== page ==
909 total views, 6 views today
ALHAJI Sulemana Alhassan, Upper West Regional Minister, has stated that they can no longer neglect nutrition issues as it has become a social canker that affects health, education achievements and sustainable development.
He said it was for this reason that the National Nutrition Policy of Ghana called for nutrition agenda in the policies of each sector to comprehensively address the nutritional problems facing the country.
Alhaji Alhassan, who stated this during the Regional Nutrition Review and Advocacy Meeting in Wa, noted that the challenge was for them to align their efforts appropriately through identification of key indicators for each sector.
“We need to work to ensure that nutrition-sensitive development and people’s nutritional wellbeing were placed at the centre of our priorities”, he said, and added that there was also the need for them to provide incentives to those who gave increased priority to preventing and responding to under-nutrition.
Alhaji Alhassan also underscored the need for the region to set its own regional priorities for nutrition, saying it was the way to go for sustainable results.
He said in that regard, the Regional Co-ordinating Council (RCC), with support from the UN REACH, established the Regional Nutrition Steering Committee to promote multi-sectoral approach in programming for nutrition.
“Over the past years, the RCC, in close collaboration with the Ghana Health Service (GHS), civil society, academia and the UN Agencies, worked together to complete a stakeholders’ mapping database of nutrition interventions in the region, and identified the nutrition priorities with a clear roadmap to harness the potential of stakeholders to scale up nutrition”, he said.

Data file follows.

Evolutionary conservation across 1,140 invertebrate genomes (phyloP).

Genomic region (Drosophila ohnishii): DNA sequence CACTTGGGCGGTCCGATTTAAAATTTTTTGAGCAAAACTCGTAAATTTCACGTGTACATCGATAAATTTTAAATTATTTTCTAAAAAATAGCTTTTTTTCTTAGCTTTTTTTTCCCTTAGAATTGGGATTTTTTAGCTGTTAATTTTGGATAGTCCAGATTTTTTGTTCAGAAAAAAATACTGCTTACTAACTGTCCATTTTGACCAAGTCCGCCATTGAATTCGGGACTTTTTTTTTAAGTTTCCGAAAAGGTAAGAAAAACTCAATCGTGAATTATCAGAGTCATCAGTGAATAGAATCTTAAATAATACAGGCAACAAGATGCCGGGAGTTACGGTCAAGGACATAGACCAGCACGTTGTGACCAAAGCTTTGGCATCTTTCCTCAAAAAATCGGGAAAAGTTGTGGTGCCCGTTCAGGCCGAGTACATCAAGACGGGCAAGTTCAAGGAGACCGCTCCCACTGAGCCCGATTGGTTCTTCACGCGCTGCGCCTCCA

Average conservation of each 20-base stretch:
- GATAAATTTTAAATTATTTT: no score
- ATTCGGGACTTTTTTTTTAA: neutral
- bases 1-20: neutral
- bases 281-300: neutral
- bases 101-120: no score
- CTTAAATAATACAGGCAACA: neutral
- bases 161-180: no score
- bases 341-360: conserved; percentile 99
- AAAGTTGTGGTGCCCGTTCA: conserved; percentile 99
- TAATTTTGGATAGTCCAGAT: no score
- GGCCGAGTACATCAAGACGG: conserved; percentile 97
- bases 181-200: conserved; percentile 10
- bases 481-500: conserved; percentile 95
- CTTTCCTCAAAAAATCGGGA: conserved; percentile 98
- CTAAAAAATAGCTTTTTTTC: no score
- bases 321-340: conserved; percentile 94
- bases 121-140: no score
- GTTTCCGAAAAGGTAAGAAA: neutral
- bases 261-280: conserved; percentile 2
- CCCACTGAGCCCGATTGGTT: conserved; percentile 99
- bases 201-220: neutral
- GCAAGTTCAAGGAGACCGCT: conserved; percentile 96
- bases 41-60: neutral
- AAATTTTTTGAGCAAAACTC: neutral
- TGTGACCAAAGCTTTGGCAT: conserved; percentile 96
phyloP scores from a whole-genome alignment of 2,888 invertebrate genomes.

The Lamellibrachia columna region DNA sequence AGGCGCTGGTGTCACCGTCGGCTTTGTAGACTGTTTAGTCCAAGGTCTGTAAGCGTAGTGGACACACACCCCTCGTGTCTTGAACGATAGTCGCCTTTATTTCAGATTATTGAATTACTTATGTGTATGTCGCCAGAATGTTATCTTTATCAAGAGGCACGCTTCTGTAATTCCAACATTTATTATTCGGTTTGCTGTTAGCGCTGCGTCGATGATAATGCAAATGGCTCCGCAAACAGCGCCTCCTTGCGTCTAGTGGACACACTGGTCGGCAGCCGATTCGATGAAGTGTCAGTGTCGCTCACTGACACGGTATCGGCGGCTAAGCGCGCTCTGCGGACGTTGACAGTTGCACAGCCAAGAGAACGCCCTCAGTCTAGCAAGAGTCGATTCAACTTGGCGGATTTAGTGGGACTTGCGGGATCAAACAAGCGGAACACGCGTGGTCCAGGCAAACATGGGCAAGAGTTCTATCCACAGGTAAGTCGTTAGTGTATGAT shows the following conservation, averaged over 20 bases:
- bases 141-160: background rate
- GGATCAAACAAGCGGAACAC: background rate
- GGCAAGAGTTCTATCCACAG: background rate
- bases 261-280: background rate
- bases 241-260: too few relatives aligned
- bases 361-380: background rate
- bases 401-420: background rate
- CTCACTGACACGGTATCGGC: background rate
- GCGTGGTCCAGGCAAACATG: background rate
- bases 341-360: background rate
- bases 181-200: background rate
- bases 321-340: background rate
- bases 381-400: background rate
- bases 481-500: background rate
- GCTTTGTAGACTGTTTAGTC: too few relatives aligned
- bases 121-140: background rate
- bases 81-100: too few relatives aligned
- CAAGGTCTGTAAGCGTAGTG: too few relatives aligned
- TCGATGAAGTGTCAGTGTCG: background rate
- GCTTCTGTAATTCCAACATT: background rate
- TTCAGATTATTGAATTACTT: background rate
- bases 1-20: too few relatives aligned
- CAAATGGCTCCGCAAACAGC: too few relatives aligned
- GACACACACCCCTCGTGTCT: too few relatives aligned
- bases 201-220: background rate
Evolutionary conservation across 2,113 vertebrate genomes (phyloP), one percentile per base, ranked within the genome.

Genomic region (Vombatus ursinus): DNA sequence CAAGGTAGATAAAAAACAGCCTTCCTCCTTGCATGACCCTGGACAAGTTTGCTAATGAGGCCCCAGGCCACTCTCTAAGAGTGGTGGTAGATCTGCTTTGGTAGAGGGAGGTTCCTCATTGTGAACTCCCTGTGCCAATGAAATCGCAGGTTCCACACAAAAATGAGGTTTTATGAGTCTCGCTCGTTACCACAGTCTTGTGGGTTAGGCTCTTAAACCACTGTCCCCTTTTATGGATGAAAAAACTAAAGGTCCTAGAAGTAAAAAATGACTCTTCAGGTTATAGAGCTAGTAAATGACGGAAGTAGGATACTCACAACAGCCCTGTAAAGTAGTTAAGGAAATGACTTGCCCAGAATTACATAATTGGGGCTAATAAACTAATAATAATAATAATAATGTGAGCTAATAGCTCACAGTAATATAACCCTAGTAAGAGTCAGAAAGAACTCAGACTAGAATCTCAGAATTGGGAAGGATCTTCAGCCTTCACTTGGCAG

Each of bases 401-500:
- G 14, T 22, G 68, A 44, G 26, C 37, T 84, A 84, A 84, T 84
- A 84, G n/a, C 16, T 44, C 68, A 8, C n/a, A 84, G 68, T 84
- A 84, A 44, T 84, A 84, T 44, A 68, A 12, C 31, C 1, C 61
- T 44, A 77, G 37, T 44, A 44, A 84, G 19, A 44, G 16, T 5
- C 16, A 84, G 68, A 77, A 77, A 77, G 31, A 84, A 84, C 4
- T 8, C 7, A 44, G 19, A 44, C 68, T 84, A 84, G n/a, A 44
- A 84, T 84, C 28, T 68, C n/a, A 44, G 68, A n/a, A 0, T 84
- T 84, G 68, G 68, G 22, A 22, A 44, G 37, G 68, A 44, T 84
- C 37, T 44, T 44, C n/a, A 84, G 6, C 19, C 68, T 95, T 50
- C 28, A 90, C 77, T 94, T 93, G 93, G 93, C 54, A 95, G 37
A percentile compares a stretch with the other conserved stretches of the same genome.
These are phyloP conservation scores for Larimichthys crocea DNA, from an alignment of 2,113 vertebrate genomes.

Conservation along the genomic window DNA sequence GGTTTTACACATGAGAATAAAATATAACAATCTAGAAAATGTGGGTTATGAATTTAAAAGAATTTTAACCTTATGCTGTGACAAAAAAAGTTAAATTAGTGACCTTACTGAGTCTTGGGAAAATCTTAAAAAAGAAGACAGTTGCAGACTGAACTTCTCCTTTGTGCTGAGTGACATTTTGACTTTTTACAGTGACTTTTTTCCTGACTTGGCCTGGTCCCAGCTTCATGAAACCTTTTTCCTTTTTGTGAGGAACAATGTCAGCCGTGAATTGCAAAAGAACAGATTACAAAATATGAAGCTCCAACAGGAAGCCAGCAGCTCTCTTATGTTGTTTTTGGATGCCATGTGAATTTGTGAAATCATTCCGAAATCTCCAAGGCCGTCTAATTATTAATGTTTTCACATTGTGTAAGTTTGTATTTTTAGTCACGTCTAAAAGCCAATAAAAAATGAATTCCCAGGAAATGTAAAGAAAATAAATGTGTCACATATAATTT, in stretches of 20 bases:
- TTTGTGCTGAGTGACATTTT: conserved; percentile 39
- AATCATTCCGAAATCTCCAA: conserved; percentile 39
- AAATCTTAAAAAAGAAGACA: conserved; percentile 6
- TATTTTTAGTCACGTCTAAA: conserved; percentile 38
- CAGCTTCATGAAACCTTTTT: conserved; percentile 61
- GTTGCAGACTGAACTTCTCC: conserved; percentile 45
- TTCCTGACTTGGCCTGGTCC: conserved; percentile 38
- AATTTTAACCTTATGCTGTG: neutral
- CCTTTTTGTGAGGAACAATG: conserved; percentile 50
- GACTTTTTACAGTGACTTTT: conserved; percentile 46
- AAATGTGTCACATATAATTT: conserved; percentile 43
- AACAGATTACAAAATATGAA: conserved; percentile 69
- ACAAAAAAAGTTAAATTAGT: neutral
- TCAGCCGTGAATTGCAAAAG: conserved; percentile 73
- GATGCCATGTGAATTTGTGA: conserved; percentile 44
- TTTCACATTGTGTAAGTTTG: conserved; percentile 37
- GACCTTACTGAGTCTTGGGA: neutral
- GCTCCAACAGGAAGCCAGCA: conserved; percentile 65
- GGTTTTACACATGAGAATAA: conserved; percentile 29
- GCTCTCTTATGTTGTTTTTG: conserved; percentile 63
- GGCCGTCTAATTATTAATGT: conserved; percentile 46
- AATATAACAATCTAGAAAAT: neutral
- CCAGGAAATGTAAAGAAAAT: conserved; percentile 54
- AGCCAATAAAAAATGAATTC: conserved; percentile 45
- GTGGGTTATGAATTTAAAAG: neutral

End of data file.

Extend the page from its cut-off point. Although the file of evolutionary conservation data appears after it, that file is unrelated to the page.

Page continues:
The Regional Minister said all the efforts, however, have been challenged following the folding up of the UN REACH programme but was quick to add that the Netherlands Development Organisation (SNV) supported the work of the committee last year and used the opportunity to thank the organisation while hoping for the partnership to grow from strength to strength.
Alhaji Alhassan highlighted the need for stakeholders to work together to seek ways to tackle malnutrition in all forms with particular emphasis on interests and needs of women and children.
“At the local government level, we must start to support by making consideration for nutrition budgetary interventions seriously”, he said, while urging other departments and NGOs whose job contributed directly or indirectly to improving nutrition indicators not to relent on their efforts.
The Regional Minister also urged the media to play its watchdog role very well by keeping all stakeholders on their toes to deliver to help kick out malnutrition.
Mr Eric Banye, SVN Country Programme Co-ordinator, used the opportunity to remind participants about the Voice for Change Partnership (V4C) programme, saying it operated on three main pillars, including capacity development, evidence creation and dissemination, and evidence-based advocacy.
He said the V4C programme also placed emphasis on three important thematic areas; namely, Nutrition, Water and Sanitation Hygiene, Post Harvest Losses (PHL), and Clean Energy.
On the importance of sustainable nutrition for all, Mr Banye noted that nutrition was increasingly becoming a fundamental human right, but often regarded as an afterthought in most parts of the globe and underemphasised in most development plans and strategies.
The SNV Country Programme Co-ordinator added that under-nutrition was often addressed solely as a health issue while government programmes rather focused on infrastructure provision.
The consequences of the actions were captured in the 2017 Global Nutrition Report, which revealed worrying forms of malnutrition, including childhood stunting, anaemia in women in reproductive age, and overweight adult women.